From the Editors: This is a new series designed to introduce the experience of studying History at college from the student’s perspective. It is designed to demystify the discipline and to make it more accessible to all students.
Whenever I tell someone I’ve just met that I’m a history major, they say something along the lines of “Oh, I could never do that, I hate history.” That’s fair enough. Not everything is for everyone; I have little interest in differential equations. But this distaste for history often stems, in fact, from a fundamental misunderstanding of what studying history actually is. Middle and high school history classes are designed to make everyone literate in history; they are not meant to teach someone how to be a historian.”. The result is that many people have a distorted view of what it means to actually study history. In the first article of a planned longer series, I want to dispel these misconceptions and talk about what history classes in college are actually like, what skills studying history teaches, and the kind of work history students do.
First, a disclaimer. I’ve only taken history classes at the University of Texas at Austin, and while I’ve looked over many other universities’ degree plans and requirements, and I want this series to be as generally applicable as possible, some details may be different from university to university. If you have any specific questions, email the university’s history advisors. They’re very friendly, and they want you to succeed.
To answer everyone’s first question, studying history is not memorizing names and dates. Perhaps I shouldn’t confess this, and I apologize to any of my professors who are reading this, but I don’t really know the exact date of almost any of the events I’ve studied. That’s something that high school history classes focus on because it’s easy to turn the day of, say, the Pearl Harbor attack into a multiple-choice question: “What day was the attack on Pearl Harbor?”. Now, don’t get me wrong, you still need to know when some things happened, usually what year, but the order of events is far more important. “What political decisions did Japan and the United States make leading up to the attack on Pearl Harbor?” is a question that takes much longer to answer and is much more difficult to turn into a multiple-choice question than the exact date.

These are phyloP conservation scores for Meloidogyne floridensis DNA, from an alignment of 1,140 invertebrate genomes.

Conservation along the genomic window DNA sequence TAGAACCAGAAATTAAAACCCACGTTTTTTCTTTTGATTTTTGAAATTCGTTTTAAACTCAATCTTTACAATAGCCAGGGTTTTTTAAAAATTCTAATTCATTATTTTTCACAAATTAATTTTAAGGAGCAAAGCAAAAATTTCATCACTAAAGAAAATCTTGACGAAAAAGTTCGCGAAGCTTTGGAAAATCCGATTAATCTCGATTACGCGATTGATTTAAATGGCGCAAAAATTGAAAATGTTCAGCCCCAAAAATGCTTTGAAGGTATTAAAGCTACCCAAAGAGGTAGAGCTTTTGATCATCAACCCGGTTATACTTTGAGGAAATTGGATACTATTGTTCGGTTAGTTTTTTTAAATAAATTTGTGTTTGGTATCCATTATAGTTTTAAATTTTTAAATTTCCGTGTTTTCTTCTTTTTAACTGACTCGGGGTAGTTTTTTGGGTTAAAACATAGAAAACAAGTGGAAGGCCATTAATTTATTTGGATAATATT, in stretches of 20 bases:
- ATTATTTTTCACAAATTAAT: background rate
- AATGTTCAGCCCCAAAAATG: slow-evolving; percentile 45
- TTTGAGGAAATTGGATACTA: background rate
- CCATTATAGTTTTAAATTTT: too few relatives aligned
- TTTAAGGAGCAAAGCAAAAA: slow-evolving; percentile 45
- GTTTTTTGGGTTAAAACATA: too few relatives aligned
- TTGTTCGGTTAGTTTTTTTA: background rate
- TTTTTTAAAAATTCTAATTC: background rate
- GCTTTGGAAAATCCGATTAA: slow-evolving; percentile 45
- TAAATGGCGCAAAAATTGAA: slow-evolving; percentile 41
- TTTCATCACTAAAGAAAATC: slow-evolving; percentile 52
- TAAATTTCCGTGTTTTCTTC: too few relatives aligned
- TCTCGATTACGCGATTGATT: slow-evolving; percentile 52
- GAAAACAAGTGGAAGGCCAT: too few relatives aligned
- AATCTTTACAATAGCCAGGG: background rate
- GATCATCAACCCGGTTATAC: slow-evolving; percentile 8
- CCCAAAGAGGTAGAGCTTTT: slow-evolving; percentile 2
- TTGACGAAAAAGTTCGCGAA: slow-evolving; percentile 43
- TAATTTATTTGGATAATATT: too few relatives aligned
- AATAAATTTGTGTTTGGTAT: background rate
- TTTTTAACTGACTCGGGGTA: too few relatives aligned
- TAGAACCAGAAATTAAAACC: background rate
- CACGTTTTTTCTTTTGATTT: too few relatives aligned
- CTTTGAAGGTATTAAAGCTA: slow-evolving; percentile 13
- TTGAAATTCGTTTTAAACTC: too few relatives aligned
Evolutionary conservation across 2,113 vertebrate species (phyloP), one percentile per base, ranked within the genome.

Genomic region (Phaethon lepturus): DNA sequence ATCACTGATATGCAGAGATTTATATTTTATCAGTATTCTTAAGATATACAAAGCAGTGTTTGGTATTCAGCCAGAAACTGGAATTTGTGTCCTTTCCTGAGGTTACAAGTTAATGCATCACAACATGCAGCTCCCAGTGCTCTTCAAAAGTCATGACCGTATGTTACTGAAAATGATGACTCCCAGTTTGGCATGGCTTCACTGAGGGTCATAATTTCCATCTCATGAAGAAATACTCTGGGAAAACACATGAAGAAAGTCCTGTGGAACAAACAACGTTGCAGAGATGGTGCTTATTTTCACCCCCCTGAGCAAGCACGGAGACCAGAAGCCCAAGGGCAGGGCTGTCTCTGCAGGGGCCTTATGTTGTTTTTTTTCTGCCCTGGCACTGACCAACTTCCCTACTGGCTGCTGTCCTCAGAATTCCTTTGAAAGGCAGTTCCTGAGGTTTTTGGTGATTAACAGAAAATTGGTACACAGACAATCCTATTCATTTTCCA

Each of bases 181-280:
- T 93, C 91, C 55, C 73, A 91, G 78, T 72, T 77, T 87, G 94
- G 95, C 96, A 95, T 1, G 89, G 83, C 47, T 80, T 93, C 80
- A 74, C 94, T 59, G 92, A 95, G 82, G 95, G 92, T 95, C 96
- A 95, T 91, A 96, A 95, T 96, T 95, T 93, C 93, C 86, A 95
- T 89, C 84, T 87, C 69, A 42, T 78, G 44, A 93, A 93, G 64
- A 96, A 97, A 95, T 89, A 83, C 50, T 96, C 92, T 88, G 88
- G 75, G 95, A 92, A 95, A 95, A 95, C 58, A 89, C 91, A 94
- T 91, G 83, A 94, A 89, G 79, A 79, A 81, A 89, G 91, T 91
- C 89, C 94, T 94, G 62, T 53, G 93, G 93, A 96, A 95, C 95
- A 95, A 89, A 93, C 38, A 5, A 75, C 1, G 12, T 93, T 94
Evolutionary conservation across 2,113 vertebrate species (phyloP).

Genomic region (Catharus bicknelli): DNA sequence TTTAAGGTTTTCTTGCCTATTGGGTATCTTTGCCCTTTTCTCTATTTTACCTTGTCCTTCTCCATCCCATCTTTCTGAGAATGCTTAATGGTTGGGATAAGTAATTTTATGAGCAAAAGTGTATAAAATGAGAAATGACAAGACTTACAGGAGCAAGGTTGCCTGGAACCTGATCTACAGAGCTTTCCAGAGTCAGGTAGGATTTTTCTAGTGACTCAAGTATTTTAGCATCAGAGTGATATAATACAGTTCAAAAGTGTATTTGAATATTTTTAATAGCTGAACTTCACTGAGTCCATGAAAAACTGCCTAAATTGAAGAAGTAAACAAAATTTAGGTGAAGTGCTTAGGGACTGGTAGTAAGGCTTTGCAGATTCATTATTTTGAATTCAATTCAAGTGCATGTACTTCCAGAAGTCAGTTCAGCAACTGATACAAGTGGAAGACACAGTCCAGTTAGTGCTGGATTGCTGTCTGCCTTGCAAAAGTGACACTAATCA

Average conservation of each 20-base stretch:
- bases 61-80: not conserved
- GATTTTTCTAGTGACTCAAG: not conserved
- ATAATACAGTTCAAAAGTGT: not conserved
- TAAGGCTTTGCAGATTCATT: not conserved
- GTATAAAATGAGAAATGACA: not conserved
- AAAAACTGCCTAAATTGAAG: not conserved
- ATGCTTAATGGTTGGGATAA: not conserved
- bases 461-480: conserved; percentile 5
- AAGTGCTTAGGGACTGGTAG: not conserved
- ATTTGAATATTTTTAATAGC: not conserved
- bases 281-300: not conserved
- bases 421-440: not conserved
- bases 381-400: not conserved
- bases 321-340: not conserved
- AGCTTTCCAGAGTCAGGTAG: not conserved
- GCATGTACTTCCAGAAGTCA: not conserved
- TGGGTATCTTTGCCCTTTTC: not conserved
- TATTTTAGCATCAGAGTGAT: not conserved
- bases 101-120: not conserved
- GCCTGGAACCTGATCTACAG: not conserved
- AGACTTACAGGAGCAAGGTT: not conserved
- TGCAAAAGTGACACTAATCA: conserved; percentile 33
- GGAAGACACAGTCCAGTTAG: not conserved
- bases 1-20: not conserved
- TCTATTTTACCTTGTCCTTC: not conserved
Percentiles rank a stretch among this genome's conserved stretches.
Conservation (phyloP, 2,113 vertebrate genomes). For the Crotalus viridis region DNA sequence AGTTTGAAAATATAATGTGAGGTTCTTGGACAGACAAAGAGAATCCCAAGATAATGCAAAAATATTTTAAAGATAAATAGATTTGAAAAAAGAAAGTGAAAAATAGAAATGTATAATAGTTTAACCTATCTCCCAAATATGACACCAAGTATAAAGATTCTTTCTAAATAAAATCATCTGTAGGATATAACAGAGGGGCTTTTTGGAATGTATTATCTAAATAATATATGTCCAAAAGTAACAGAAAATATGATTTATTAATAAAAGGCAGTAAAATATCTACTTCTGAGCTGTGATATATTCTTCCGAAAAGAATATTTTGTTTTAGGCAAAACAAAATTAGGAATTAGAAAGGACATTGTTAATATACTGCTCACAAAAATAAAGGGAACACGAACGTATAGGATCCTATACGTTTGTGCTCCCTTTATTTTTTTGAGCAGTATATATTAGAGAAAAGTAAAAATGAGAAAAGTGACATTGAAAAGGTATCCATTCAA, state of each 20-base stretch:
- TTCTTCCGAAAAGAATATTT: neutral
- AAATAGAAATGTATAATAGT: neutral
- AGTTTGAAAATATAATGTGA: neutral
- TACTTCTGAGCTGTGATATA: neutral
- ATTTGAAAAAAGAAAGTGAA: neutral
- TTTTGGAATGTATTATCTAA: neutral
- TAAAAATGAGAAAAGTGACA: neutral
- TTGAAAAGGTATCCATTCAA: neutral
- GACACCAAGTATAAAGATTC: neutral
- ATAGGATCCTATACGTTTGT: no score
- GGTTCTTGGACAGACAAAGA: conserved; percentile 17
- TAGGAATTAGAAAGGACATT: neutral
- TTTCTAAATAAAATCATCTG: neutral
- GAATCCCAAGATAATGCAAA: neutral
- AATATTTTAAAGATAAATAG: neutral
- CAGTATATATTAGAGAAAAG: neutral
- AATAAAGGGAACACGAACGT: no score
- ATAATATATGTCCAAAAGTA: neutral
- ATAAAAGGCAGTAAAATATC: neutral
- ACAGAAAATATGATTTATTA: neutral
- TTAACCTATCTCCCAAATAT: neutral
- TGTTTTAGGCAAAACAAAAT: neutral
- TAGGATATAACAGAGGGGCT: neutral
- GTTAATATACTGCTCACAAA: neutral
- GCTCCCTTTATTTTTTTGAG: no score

But, of course, that question is also far more interesting and indeed significant. The Japanese government’s desire to secure their flanks from a surprise attack by the United States while they pushed further into China, the American oil embargo on Japan, and the invention of the Japanese long-range attack fighter A6M Zero may have made some kind of attack inevitable. Or perhaps it did not. Delving into questions like this is the point of studying history. The complex interplay between different social, economic, and political (to name a few) factors, not to mention the ever-present element of flawed human decision-making, cannot easily be distilled down to fit a standardized test. When your 10th-grade AP World History course has to cover literally all of human existence from the emergence of the first Homo erectus to the present, it only makes sense that they will have to leave some things out.
Second, history classes are not typically big lectures where you listen to a single teacher tell you what happened, memorize that, and repeat it back to them. Don’t get me wrong: some history classes are lectures, especially survey courses for freshmen and sophomores, designed to give a shallow overview of a wide topic, but the vast majority include some element of discussion. Your college isn’t going to want to give you a history degree because a professor made you memorize some facts about ancient Rome. They want you to interrogate the sources, discuss your conclusions with your peers, and become a well-rounded citizen capable of engaging across different levels. The best classes I took were not in massive 250-student lecture halls but smaller 20-person seminars where everyone had an equal opportunity to share their ideas.
If history classes are not about memorizing dates and facts as dictated by a dispassionate lecturer, then what are they? Well, in fact, they are not too dissimilar from literature courses. Let me explain what I mean. Most days, when you attend a history class, you’ve already done most of the work. Before every class session, there will be some assigned reading, usually from a primary source relevant to what you’re learning in class. You’ll then show up to class, the professor will have a short presentation, usually to provide some additional context, and then they will ask some open-ended questions for you and your classmates to discuss. Things like “What does this remind you of?” or “What is the author getting at?” This is the same way that literature classes work. If you take a Shakespeare class, you’ll have to do the same thing: read an act or two of Two Noble Kinsmen and show up to class ready to discuss.